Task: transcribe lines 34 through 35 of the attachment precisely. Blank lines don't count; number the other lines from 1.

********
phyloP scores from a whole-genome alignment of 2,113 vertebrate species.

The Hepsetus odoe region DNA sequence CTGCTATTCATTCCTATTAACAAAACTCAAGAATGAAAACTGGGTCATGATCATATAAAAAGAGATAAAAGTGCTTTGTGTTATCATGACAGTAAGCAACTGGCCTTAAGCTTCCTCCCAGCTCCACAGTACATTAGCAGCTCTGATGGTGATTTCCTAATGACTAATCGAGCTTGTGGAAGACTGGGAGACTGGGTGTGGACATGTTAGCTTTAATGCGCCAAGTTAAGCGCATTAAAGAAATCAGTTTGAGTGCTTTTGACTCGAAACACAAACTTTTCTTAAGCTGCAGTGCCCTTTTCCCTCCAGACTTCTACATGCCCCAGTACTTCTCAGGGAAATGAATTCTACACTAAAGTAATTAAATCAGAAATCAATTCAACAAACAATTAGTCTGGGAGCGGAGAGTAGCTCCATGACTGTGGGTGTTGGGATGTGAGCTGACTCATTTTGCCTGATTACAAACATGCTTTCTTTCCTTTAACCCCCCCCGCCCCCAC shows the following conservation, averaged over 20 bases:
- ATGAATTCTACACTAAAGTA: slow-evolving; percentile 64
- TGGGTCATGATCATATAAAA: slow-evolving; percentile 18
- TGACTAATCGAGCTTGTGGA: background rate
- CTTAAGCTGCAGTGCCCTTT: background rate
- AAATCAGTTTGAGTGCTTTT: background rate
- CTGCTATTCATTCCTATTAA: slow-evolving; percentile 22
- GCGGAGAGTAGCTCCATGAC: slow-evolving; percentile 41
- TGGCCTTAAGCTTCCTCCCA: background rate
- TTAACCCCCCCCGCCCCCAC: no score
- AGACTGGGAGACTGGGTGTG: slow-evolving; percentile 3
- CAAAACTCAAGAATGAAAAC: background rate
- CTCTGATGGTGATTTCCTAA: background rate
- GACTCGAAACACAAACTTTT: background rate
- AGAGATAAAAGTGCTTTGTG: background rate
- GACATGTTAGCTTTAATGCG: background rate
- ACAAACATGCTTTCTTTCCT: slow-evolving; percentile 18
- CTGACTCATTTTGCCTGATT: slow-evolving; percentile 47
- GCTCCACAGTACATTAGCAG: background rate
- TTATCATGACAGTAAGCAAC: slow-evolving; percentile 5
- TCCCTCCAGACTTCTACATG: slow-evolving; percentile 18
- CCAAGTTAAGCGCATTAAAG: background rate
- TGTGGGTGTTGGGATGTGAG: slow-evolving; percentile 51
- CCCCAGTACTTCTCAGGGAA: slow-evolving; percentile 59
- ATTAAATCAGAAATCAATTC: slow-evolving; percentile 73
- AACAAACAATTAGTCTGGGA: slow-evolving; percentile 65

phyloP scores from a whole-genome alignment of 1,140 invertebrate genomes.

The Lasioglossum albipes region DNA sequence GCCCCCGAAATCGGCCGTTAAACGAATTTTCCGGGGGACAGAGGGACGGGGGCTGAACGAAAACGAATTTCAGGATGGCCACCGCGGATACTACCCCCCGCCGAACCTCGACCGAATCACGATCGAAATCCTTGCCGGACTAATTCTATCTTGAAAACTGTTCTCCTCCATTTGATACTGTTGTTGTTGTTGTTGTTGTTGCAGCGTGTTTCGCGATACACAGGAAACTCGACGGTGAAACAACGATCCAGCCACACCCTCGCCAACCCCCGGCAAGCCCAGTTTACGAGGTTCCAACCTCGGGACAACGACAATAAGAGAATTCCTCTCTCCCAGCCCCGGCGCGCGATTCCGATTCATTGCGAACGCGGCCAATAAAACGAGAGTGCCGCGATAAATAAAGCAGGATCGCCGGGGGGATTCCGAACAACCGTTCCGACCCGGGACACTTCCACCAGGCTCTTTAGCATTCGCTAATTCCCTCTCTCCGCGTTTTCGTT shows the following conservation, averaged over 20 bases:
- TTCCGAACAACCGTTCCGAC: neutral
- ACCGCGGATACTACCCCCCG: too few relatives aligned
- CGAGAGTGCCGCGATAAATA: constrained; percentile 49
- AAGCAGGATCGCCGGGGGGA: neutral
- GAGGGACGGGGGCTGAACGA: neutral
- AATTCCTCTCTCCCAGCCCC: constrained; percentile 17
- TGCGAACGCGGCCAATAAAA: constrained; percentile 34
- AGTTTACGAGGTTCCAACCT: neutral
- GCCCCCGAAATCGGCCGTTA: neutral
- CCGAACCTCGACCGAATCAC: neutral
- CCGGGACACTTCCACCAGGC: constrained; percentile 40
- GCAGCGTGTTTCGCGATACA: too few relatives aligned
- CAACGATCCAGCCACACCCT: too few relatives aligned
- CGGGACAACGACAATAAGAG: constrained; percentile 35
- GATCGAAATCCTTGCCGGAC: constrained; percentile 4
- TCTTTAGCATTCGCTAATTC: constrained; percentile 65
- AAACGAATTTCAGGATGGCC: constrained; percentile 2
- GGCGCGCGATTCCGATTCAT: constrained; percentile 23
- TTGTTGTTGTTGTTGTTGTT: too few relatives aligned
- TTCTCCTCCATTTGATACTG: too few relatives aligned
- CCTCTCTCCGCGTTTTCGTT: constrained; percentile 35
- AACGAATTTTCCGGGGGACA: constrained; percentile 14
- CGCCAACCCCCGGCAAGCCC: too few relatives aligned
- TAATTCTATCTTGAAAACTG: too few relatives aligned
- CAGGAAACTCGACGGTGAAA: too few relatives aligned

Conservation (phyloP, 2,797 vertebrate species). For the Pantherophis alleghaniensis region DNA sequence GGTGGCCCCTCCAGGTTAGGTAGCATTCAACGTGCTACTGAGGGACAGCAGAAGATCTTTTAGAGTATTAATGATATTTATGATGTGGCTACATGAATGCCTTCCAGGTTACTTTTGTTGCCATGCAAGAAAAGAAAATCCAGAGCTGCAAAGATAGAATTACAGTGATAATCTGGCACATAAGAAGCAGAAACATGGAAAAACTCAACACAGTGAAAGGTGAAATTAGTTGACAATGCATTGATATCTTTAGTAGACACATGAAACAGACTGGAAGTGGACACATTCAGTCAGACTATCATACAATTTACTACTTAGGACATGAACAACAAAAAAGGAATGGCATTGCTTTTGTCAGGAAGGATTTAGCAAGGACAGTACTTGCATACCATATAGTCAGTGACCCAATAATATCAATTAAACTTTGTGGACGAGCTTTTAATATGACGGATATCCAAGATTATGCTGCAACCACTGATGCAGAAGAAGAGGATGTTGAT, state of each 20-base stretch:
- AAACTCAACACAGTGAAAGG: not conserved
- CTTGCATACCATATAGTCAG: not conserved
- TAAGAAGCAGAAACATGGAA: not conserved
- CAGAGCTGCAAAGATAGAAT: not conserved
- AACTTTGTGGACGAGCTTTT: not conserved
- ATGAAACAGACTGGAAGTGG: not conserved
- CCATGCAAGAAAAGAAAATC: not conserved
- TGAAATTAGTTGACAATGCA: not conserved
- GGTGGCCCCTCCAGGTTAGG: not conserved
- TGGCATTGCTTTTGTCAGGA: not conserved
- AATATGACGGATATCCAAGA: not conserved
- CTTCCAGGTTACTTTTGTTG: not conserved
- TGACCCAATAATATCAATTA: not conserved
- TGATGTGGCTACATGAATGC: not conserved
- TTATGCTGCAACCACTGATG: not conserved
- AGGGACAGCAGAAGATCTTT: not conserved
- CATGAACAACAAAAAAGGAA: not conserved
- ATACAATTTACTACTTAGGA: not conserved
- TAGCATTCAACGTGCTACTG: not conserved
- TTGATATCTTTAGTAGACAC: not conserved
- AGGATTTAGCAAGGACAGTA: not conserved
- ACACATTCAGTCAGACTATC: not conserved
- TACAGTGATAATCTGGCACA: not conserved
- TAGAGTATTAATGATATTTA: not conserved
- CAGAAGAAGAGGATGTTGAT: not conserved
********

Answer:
- GAGGGACGGGGGCTGAACGA: neutral
- AATTCCTCTCTCCCAGCCCC: constrained; percentile 17